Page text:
All of us have been at least once frustrated by the fact that every website we visit requires us to click on a consent or cookie dialog and pop-ups. Cookies are a technology used for decades to allow websites to offer a more personalized user experience (UX), to authenticate users and also to analyze users’ behavior through tracking.
Due to the tracking nature of this technology, GDPR requires every website to provide specific cookie policies. The cookie policies are used to inform users about what information these cookies collect and how they are used. These result to the annoying, pop-up dialogs or overlays that a user has to take an action upon (agree, disagree or view more options).
Apart from the cookies, there are some other GDPR requirements that a website has to follow, especially if it stores or uses personal information.
It is evident, thus, that the UX design is greatly affected by the requirements of the GDPR. Since the UX plays an important role in user engagement, it is crucial to building websites that provide a good customer journey respecting at the same time the requirements of the GDPR.
The main aspects which the GDPR affects the UX are the user consent and the user’s rights to manage and delete their data.
According to the GDPR, consent is:
“Any freely given, specific, informed and unambiguous indication of the data subject’s wishes by which he or she, by a statement or by a clear affirmative action, signifies agreement to the processing of personal data relating to him or her.“
Taken into account the Information Commissioner’s Office (ICO) guidance document on consent  we should try to follow these pieces of advice .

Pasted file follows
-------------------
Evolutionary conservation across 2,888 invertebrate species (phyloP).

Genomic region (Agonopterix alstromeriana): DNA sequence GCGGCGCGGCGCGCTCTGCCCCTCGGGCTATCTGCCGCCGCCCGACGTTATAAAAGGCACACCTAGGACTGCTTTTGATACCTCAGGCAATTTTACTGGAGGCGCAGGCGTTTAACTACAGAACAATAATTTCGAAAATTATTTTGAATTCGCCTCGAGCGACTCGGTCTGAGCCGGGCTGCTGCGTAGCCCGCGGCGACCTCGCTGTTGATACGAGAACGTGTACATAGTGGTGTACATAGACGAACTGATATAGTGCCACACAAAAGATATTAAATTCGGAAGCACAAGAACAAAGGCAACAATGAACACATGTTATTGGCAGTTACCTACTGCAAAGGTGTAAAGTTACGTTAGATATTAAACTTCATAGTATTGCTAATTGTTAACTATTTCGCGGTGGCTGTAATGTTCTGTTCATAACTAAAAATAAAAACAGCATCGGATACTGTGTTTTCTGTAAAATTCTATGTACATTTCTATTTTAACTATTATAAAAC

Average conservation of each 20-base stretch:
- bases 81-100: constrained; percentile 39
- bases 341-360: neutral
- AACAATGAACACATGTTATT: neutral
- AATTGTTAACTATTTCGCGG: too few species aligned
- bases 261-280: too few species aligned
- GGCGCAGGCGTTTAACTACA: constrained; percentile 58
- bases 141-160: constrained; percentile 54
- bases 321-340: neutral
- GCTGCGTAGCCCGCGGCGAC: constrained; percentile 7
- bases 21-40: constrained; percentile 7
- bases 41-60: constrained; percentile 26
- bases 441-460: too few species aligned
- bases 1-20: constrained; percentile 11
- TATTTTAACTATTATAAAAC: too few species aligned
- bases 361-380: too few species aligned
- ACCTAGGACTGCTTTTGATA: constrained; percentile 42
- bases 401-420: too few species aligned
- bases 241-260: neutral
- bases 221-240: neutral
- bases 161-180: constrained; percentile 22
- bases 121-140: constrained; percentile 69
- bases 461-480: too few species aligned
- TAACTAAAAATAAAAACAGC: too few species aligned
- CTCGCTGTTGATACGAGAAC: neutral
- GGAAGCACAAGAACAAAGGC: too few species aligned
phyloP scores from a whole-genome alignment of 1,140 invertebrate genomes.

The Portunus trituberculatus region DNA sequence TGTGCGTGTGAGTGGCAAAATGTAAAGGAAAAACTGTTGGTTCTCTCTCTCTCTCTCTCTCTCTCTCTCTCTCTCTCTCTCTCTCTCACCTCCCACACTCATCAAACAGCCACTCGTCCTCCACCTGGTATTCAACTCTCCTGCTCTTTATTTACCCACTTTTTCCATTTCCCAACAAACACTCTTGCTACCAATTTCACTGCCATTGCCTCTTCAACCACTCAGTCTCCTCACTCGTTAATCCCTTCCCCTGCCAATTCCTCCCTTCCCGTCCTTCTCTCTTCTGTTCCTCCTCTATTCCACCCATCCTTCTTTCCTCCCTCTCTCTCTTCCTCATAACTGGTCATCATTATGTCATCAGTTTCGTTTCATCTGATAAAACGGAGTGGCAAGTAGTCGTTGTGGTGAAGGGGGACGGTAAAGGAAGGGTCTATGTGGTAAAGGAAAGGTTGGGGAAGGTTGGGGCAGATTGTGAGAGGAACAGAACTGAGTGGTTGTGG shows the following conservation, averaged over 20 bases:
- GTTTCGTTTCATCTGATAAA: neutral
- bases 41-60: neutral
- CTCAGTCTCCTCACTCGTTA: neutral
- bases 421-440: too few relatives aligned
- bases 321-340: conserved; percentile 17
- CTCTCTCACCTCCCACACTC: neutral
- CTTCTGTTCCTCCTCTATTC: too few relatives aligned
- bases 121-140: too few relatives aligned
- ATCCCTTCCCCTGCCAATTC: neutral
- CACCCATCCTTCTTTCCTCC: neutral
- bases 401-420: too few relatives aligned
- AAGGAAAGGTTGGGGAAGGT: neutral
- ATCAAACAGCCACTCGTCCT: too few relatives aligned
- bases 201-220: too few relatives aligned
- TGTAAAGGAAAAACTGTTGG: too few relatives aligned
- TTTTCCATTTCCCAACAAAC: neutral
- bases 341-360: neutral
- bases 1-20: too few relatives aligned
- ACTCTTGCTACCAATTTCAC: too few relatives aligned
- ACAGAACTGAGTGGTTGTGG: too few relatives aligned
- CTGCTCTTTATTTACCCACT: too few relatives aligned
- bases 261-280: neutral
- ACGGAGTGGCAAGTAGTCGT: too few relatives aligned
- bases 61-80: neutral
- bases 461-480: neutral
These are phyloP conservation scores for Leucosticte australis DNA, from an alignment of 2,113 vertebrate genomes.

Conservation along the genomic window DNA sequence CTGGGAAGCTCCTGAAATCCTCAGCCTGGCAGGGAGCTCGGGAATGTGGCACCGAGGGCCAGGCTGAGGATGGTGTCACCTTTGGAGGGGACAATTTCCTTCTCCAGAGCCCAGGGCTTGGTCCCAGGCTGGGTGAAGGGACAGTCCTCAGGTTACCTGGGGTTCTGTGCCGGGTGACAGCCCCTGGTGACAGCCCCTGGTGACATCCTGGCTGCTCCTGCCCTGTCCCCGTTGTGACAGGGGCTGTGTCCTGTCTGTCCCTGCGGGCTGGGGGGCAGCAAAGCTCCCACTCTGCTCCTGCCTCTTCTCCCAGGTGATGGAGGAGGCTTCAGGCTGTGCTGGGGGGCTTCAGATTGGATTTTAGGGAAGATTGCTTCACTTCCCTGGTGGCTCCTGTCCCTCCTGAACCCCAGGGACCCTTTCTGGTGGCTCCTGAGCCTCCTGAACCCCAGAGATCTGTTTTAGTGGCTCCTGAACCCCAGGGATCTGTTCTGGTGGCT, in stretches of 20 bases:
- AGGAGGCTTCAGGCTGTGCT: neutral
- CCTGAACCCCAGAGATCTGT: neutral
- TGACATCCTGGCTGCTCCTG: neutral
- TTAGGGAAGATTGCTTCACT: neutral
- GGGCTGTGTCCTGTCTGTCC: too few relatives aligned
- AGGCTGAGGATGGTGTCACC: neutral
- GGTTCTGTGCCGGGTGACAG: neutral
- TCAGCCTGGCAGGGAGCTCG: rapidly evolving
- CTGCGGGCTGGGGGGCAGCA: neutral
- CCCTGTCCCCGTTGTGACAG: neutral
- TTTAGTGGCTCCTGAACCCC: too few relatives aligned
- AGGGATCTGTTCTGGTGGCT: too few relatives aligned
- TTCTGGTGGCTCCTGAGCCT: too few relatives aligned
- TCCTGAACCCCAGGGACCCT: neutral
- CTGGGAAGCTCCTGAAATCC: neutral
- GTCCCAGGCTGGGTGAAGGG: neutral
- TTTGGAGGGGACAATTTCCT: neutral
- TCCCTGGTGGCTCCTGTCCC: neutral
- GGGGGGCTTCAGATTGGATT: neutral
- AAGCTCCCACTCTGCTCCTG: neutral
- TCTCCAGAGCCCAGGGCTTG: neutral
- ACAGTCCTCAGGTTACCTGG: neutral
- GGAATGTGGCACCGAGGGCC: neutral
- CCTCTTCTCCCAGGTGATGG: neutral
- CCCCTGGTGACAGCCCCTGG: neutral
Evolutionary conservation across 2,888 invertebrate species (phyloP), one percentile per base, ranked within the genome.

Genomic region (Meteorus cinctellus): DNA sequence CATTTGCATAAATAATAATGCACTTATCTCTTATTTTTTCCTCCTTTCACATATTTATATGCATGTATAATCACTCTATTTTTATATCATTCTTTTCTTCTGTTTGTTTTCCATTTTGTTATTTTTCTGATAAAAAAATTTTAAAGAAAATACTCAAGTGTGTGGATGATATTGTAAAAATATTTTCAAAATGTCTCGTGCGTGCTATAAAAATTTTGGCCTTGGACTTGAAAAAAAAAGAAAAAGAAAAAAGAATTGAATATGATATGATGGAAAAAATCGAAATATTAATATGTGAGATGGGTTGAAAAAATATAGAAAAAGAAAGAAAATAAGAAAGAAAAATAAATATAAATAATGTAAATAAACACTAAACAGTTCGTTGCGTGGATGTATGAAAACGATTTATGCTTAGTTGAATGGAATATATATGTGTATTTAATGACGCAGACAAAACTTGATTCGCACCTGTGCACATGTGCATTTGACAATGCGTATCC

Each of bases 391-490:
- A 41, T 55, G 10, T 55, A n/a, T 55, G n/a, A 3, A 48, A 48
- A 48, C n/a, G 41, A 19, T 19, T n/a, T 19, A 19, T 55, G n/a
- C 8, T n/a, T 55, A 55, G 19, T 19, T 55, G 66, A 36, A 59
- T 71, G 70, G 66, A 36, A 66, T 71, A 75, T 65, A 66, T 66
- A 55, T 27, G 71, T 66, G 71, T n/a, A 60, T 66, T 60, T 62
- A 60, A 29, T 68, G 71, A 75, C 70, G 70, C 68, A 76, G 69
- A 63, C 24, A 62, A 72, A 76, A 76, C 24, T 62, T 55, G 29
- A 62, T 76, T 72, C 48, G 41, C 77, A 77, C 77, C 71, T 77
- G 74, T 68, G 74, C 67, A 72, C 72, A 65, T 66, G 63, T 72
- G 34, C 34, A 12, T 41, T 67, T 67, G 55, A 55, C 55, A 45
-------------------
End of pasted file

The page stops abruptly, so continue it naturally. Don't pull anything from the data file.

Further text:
- Start by going through your existing user journey and checking current consent practices. Do you provide enough context and details as to who and how user data is processed?
- Make sure you do not have any pre-checked consent boxes or other forms of default agreement. This applies to absolutely everything, including email newsletters.
- Users should have the option to easily withdraw consent at any time and you should clearly tell them how to do it.
- Specific consent requests, like marketing communication, should be separate from general terms and conditions.
- Keep your consent request granular and try to be very specific about what you ask permission for. Ask separate consent for different things.
- Disclose the names of controllers who process the data.
User Right to Manage and Delete Data
As it is required by the GDPR, users should have more control over their data and their accounts. They have to be able to change preferences up to deleting accounts altogether. There are some legal cases when this does not apply, but generally, every user shall have the right to request data erasure and get an official response from the company within a month.
The UX challenge is to present this feature in a way that is simple and genuinely helps users manage their data. But it should also meet the business goals of retaining customers.
GDPR Compliance and UX
Furthermore, what we should also avoid when designing a “GDPR-compliant” UX are the following 
Making it confusing and complicated to withdraw consent
If it’s made simple and easy to provide consent, it must be just as simple and easy to remove it. It won’t be allowed to hide the option away.
Requesting data not directly required for the business
A recipe app does not have any compelling reason to request access to the microphone, for instance.
Being vague about who is collecting the data
Pseudonyms and shell companies will be highly questionable. The user must be able to tell what company their consent is going to.
Bundling consent requests with other requests
Users often have to accept terms and conditions or cookie policies, and some websites have tried to sneak in data consent without making it clear.
Having consent as the default option
It should require clear knowing action to signal consent, so no more leaving a box ticked initially and hoping that users don’t question it before they proceed.
Using other ‘black hat’ UX tricks
There should be no disconnect between what the user thinks their actions mean and what the UX interprets them to mean.
Written by: Evangelos Kotsifakos